Gardens Are Heaven

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The late Harold Epstein said that the first thing he did after he got to Heaven, after picking a flower he’d never seen before, was to thank God for the priceless gift of garden insanity.”

God Bless You Dr. Kevorkian, by Kurt Vonnegut

Note: In this book ‘Garden insanity’ = being an avid and passionate gardener.

Environmental Empowerment

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“It is empowering to believe we can stay in good health by making the right choices in lifestyle. It is equally empowering, however, to realize that these choices also extend to the natural world, the environment.”

Animal, Mineral, Radical: Essays on Wildlife, Family, and Food by BK Loren

Burden of Convenience

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“It’s not that I abhor convenience. It’s that I feel slathered in it. It no longer feels like a privilege, but like a burden…”

Animal, Mineral, Radical: Essays on Wildlife, Family, and Food by BK Loren

We Need What We Fear

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“If the lion, in all its dark, nocturnal otherness, in all its light, internal sameness, does not exist for future generations, if we destroy its habitat, or call open season on it, what could we possibly find to replace it? It is precisely because we fear large predators that we need them. They hold within them so many things we have lost, or are on the verge of losing, personally and collectively, permanently and forever. If we sacrifice the fear, we also sacrifice the strength, the wildness, the beauty, the awe.”

Animal, Mineral, Radical: Essays on Wildlife, Family, and Food by BK Loren

Trail Magic

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There is a phenomenon called Trail Magic, known and spoken of with reverence by everyone who hikes the trail, which holds that often when things look darkest some little piece of serendipity comes along to put you back on a heavenly plane.

A Walk in the Woods: Rediscovering America on the Appalachian Trail (Official Guides to the Appalachian Trail) by Bill Bryson

Community Defined

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If diversity’s what it’s all about, then our neighborhood is all that and a bag of chips. But without a shared sense of purpose, diversity spells conflict and isolation, not opportunity. I figure that tract of land is what brought us together. None of us is about to give that up.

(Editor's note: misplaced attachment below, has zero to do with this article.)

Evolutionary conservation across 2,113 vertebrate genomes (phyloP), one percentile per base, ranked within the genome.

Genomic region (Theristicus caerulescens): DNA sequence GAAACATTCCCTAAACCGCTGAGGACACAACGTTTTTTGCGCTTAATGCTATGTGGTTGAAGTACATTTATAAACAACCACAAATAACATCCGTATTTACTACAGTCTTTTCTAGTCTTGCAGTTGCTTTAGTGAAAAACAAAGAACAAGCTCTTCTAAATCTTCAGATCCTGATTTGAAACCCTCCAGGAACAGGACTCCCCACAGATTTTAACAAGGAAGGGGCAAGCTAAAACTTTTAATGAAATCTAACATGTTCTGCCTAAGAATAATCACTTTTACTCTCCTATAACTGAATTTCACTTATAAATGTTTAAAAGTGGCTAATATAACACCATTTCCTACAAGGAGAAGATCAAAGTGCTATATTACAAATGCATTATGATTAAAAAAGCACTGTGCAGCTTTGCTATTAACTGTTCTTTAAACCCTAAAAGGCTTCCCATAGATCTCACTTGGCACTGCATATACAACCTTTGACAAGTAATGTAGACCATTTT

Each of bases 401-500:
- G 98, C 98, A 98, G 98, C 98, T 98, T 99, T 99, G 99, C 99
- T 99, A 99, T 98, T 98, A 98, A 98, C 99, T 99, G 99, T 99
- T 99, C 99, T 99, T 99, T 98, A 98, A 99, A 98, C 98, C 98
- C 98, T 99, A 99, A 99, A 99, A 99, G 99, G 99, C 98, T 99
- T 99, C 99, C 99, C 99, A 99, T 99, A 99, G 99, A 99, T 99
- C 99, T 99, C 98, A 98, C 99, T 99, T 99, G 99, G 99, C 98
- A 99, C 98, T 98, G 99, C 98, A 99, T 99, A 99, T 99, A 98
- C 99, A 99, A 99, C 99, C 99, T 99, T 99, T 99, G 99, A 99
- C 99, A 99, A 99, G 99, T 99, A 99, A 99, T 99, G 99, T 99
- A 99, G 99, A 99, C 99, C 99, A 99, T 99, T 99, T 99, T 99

Before I stepped out of my house that cold morning three years ago, I might have told you “community” was some kind of Up with People fantasy—like-minded folks sharing a Norman Rockwell moment. Now I think community has little to do with like minds. It has to do with very differently minded people finding a way to get along because we all live in, are connected to, and share a sense of place.

Animal, Mineral, Radical: Essays on Wildlife, Family, and Food by BK Loren

Treasures Earned

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I learned to pitch a tent and sleep beneath the stars. For a brief, proud period I was slender and fit. I gained a profound respect for wilderness and nature and the benign dark power of woods. I understand now, in a way I never did before, the colossal scale of the world. I found patience and fortitude that I didn’t know I had. I discovered an America that millions of people scarcely know exists. I made a friend. I came home.”

A Walk in the Woods: Rediscovering America on the Appalachian Trail (Official Guides to the Appalachian Trail) by Bill Bryson

Letter to a Fairy

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“If you have an old tree in your garden with a knothole or hollow in it, you are very lucky! This is a fairy mailbox and, for hundreds of years, people have used these to communicate wishes to the fairies. On a new moon, write a short letter with your wish on a small piece of paper. Place a flower in it and put it in the hollow. By the full moon, they should give you an answer!.”

The Magical Garden: Spells, Charms, and Lore for Magical Gardens and the Curious Gardeners Who Tend Them by Sophia Sargent

Nowhere To Go

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“By now, I was familiar with every curve and outline of a coyote. But I didn’t expect to find one here, and I don’t think he expected to find himself here, either…To the north, those houses were breeding like humans. To the south, the city was installing a golf course. I know a wild animal is wild and anything suggesting otherwise is a fairy tale. When the gates of Eden finally swung open, the animals made a firm decision. They fled, never again to befriend the creature responsible for destroying paradise…He didn’t move, but shifted his eyes again. Then he looked back at me and tilted his head. One of us had to move, and I think he wanted it to be him. But he didn’t know where to go.”

Animal, Mineral, Radical: Essays on Wildlife, Family, and Food by BK Loren

Perfection Earned

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Most of the time I am sunk in thought, but at some point on each walk there comes a moment when I look up and notice, with a kind of first-time astonishment, the amazing complex delicacy of the woods, the casual ease with which elemental things come together to form a composition that is—whatever the season, wherever I put my besotted gaze—perfect. Not just very fine or splendid, but perfect, unimprovable. You don’t have to walk miles up mountains to achieve this, don’t have to plod through blizzards, slip sputtering in mud, wade chest-deep through water, hike day after day to the edge of your limits—but believe me, it helps.

A Walk in the Woods: Rediscovering America on the Appalachian Trail (Official Guides to the Appalachian Trail) by Bill Bryson